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1988 California cold case solved with DNA taken from victim

Death caught Lucille Hultgren’s killer before the law could, but the last desperate acts of Galt’s wife finally helped investigators solve her murder, Galt police and the county prosecutor said Tuesday. Sacramento, Anne-Marie Schubert.

“We are here for one person and their family. This is Lucille Hultgren,” Schubert said at Galt police headquarters. Hultgren’s Killer: Terry Leroy Bramble, a Galt and convicted transient sex offender who lived for years on city streets and under a Highway 99 overpass before dying of natural causes in 2011.

Bramble was 32 when he strangled and stabbed Hultgren, 79, to death in May 1988 at his Poplar Street home, just weeks after Mother’s Day that year.

Hultgren, who had lived alone for several years after her husband’s death, was last seen by her neighbors on May 20, 1988 – Hultgren’s 79th birthday – Galt Police Chief Doug Mathews said at the Galt Herald in a 2013 story marking the 25th anniversary of his murder.

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Galt’s transient and convicted sex offender, Terry Leroy Bramble, was identified by DNA evidence as the killer of Lucille Hultgren in 1988. Galt Police Department

“Lucille Hultgren was a 79-year-old mother, wife, woman who lived her life with dignity until she was abducted by a sex offender,” Schubert said.

DNA evidence extracted from the 79-year-old woman’s fingernails, embedded when Hultgren struggled to fight the man who took her life, gave to Galt police and Sacramento County District Attorney’s crime lab investigators the name that finally closed the case.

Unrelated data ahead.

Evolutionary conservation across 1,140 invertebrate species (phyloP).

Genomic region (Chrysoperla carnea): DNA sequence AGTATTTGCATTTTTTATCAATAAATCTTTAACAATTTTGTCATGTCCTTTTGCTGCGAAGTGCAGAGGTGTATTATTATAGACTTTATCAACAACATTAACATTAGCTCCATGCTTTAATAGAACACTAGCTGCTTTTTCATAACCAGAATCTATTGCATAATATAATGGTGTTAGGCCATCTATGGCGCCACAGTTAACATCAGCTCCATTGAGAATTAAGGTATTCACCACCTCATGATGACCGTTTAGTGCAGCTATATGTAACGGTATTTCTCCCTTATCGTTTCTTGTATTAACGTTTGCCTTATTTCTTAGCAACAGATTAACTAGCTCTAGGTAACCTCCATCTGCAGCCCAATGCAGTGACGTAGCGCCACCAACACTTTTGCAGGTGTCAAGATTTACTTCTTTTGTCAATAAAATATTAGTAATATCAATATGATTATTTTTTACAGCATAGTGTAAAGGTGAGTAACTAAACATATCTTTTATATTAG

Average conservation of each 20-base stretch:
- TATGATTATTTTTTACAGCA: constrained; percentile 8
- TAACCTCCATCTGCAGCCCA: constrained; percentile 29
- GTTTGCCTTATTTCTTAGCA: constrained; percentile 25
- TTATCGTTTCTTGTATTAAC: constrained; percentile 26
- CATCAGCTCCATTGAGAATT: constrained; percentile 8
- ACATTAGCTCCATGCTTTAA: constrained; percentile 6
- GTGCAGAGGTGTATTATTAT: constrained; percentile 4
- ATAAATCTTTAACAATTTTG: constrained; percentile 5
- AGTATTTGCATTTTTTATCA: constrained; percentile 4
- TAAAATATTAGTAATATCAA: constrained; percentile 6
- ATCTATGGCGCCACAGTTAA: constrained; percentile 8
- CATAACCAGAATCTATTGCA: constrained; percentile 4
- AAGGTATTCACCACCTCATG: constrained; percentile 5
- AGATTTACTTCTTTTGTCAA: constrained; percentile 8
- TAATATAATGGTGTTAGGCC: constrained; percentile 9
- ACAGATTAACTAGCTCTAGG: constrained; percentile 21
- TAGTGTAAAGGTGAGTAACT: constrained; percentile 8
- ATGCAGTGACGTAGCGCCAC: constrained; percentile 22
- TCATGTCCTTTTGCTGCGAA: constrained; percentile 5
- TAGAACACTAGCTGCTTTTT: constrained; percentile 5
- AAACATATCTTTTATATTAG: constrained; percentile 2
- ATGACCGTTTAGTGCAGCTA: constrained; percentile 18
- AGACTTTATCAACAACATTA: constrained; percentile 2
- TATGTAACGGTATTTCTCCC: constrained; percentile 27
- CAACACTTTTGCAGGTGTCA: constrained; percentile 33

“Through an examination of the fingernail scrapes on his body, the identity of a sex offender came to life,” Schubert told reporters at the late morning news conference, calling the evidence critical to identify the long-sought but never-caught murderer.

Tuesday’s revelation added to a growing list of cold cases the Sacramento office has helped solve through genetic genealogy, including Eastern Region rapist/Golden State killer Joseph DeAngelo and rapist NorCal Roy Waller.

Hultgren has been described by Galt police and media as devoted to her family and her church, Galt’s First Methodist Church.

It was Hultgren’s church family who discovered her body on May 23, 1988, inside the Poplar Street house they had called home for 25 years. Parishioners had worried about her whereabouts when she failed to show up for church services the previous Sunday.

Mathews attended the press conference announcing the name of Hultgren’s killer.

“We did everything we could at the time,” the former police chief said. “I’m happy it’s over.”

But the Galt police could never identify a suspect and the leads would later turn cold. Bramble’s motive remains unknown.

“That’s what it’s all about – the pursuit of justice for almost 34 years,” Schubert said. One of Hultgren’s sons, Henry, of Stockton, survives him. Another son, Frank, died in 2008, Galt police said.

In a statement read out at the press conference, Henry Hultgren said: “I’m glad the case has been resolved, but I would like the man to still be alive.”

Schubert said she, too, wanted Bramble alive “so we could put him in jail.”

“It will never be the shutdown,” Schubert said. “But these are answers.”

This story was originally published May 17, 2022 2:34 p.m.

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Darrell Smith is the Elk Grove reporter for The Sacramento Bee. He joined The Bee in 2006 and previously worked at newspapers in Palm Springs, Colorado Springs and Marysville. Smith was born and raised at Beale Air Force Base, near Marysville, and lives in Elk Grove.